That’s where Oracle’s new database architecture comes in. The most recent release of Oracle’s flagship system, Oracle Database 12c, features a fundamental new architecture called Oracle Multitenant that lets developers create “pluggable” databases—up to 252 of them—that run in one “container” database. DBAs can now do most common administration functions like patching, upgrade, and backup at the container database level. This drastically reduces the cost of managing your databases.  Plus efficiencies in the new multitenant architecture allow up to 5x more databases to be run on a given server or VM, which ups the ante considerably on the hardware savings represented by server consolidation.

Oracle Multitenant “lowers your hardware costs, but the big win is around lowering labor costs,” Mendelsohn points out.

That’s because there are now far fewer databases to manage, and Oracle Enterprise Manager 12c, the company’s advanced database administration tool, works in conjunction with Oracle Multitenant to automate the monitoring and tuning of Oracle pluggable databases. It also provides metering and chargeback capabilities that let managers monitor and report database usage. That chargeback capability is an important function in a service-oriented private cloud architecture, which is where most customers are looking to implement Oracle DBaaS technologies today.

Business Agility

Customers want the cost savings—both CapEx and OpEx—represented by DBaaS, and they’re realizing they can get them using cloud database capabilities in a private cloud architecture. As well, they want to provide the efficient and available IT resources that many LOB managers have been looking outside their organizations to get. “One of the reasons they want to do database as a service on premise is to give business units the same agility they can get in the cloud,” Mendelsohn says.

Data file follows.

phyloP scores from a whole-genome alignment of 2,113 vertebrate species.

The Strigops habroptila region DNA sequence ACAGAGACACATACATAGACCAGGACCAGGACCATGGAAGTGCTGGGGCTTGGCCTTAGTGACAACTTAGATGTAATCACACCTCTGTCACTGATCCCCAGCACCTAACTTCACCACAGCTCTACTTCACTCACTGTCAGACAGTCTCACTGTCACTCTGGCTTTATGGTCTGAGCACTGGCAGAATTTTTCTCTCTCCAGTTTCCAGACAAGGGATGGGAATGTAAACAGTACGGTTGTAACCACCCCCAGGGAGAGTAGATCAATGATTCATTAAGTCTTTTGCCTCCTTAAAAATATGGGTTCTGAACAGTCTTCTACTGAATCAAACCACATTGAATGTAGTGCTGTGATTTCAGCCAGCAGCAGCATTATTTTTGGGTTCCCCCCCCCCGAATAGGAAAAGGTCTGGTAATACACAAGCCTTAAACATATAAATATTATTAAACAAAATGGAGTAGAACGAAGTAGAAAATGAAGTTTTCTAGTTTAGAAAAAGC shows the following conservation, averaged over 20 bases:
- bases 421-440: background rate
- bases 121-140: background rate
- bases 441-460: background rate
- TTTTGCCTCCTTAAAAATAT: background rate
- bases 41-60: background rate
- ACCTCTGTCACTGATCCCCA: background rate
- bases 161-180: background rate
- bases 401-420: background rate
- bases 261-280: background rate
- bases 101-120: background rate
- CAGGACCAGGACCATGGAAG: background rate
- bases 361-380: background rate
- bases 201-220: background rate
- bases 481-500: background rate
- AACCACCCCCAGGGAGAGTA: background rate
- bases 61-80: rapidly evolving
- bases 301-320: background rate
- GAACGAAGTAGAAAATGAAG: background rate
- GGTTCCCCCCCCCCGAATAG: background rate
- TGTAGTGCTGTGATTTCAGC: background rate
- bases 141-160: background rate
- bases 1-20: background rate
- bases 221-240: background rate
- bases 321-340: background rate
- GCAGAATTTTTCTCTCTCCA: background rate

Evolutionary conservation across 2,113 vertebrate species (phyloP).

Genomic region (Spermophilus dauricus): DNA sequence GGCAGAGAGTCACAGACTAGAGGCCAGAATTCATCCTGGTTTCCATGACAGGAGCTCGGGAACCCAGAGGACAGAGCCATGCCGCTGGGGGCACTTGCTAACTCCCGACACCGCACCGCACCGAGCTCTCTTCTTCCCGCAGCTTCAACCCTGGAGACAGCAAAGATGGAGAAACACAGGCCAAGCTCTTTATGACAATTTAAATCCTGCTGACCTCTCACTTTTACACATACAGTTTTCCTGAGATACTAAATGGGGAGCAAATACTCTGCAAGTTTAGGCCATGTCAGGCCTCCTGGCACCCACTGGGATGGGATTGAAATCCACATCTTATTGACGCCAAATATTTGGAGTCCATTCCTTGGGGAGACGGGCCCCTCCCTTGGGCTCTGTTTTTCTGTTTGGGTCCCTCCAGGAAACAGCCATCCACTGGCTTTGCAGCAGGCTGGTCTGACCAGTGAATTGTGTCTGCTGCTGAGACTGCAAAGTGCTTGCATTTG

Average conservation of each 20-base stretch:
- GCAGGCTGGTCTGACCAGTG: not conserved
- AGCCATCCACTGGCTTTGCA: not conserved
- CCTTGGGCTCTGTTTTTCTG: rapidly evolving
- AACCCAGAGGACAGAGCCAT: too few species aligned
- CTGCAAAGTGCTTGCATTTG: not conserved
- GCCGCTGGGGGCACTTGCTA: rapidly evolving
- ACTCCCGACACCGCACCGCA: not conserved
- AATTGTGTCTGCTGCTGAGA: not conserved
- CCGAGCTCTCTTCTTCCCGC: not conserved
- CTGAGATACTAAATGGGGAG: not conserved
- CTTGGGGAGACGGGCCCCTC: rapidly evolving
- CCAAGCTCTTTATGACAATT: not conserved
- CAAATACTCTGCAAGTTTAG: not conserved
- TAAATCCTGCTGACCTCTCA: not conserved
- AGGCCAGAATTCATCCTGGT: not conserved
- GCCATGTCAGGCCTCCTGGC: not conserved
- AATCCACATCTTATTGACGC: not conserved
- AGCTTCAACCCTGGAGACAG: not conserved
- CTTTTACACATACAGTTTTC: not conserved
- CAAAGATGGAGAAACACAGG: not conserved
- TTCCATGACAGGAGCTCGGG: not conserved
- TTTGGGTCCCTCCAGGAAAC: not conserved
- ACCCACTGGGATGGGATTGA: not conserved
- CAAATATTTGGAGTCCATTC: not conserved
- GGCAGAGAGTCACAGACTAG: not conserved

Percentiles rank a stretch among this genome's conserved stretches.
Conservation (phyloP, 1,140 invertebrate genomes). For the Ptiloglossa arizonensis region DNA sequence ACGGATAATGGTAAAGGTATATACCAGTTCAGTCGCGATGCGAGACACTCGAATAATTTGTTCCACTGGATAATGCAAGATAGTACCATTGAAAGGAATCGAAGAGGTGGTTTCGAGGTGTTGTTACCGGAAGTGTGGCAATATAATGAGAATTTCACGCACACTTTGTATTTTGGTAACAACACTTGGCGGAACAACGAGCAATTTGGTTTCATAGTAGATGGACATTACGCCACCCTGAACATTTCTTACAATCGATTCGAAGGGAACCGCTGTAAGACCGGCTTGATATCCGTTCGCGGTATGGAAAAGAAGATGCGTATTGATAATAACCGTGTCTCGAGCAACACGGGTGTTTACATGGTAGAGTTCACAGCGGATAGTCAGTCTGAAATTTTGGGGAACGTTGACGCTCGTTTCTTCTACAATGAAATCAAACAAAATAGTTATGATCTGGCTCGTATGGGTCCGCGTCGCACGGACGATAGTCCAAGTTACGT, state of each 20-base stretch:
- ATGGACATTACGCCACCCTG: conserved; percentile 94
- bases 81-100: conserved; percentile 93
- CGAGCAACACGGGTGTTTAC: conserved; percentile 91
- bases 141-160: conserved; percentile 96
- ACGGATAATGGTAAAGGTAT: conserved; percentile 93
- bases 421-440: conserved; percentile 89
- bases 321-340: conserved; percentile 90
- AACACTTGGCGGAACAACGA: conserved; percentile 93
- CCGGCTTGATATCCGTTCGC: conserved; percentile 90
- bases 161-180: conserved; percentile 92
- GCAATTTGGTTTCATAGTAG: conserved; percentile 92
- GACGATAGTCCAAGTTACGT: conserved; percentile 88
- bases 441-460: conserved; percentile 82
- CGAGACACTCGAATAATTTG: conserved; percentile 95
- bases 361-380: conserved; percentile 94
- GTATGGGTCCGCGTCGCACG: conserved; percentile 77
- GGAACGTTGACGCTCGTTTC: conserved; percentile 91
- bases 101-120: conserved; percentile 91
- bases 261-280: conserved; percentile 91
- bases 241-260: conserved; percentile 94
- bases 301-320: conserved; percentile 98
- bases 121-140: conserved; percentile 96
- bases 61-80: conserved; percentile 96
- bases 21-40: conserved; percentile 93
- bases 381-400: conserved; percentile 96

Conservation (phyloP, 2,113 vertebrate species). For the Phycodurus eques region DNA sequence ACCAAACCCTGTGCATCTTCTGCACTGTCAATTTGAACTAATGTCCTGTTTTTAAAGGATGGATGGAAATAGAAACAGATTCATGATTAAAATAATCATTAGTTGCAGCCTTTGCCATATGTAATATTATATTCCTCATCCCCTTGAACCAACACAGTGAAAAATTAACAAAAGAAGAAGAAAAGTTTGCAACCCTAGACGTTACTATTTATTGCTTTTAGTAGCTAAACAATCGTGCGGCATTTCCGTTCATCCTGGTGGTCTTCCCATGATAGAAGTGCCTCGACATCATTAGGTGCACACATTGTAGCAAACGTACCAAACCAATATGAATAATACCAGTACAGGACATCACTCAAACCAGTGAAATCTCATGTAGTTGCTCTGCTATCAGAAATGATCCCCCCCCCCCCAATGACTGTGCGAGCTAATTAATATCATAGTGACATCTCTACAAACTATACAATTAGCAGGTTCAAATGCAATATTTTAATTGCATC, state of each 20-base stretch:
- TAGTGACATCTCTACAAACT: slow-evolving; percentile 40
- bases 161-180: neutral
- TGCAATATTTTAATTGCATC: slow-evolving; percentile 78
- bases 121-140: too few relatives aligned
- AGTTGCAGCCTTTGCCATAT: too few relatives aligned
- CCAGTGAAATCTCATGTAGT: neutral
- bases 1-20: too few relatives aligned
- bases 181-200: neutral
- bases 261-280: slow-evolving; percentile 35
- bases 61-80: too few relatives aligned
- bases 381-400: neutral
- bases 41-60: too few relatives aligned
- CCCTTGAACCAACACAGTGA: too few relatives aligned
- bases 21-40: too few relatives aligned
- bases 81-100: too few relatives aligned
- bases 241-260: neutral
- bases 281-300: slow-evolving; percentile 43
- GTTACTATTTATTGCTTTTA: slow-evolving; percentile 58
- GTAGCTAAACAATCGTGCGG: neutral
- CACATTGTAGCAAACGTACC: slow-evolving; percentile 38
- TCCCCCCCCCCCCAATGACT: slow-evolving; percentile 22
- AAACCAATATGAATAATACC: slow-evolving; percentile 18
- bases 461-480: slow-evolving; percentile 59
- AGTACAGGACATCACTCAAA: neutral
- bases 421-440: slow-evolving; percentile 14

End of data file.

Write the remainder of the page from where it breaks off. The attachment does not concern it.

That’s why Oracle cloud database capabilities—Oracle Database 12c with Oracle Multitenant, Oracle Enterprise Manager 12c, along with tools for database security, performance, and recoverability Oracle has been honing over years—“resonate very strongly with them,” Mendelsohn says. He expects to see significant adoption of Oracle Database12c related to DBaaS.

Customers can reap the benefits of Oracle DBaaS in Oracle’s public cloud or in private clouds that they implement and manage on their own. “Oracle Database 12c Multitenant Architecture is the cornerstone of our effort to redesign the database for the cloud, whether public or private cloud,” Mendelsohn says.

Increasingly, enterprises are moving test, dev, and production applications, and the databases they run on, to the public cloud. A key requirement here is to support hybrid cloud, where some databases remain in the corporate data center and some are in the cloud. Oracle’s strategy is to make sure any database application that runs on premise can also run in the public cloud and vice versa.   At Oracle OpenWorld 2014 in San Francisco, Ellison demonstrated how customers can move an on-premise Oracle database to the Oracle Public Cloud in minutes without changing a single line of code.

As more CIOs look for that kind of flexibility, Oracle is well positioned to support those critical systems with its cloud infrastructure and its advanced cloud database technology. Customers will understand, Mendelsohn says, that Oracle is “best in the world at doing database as a service in the cloud.”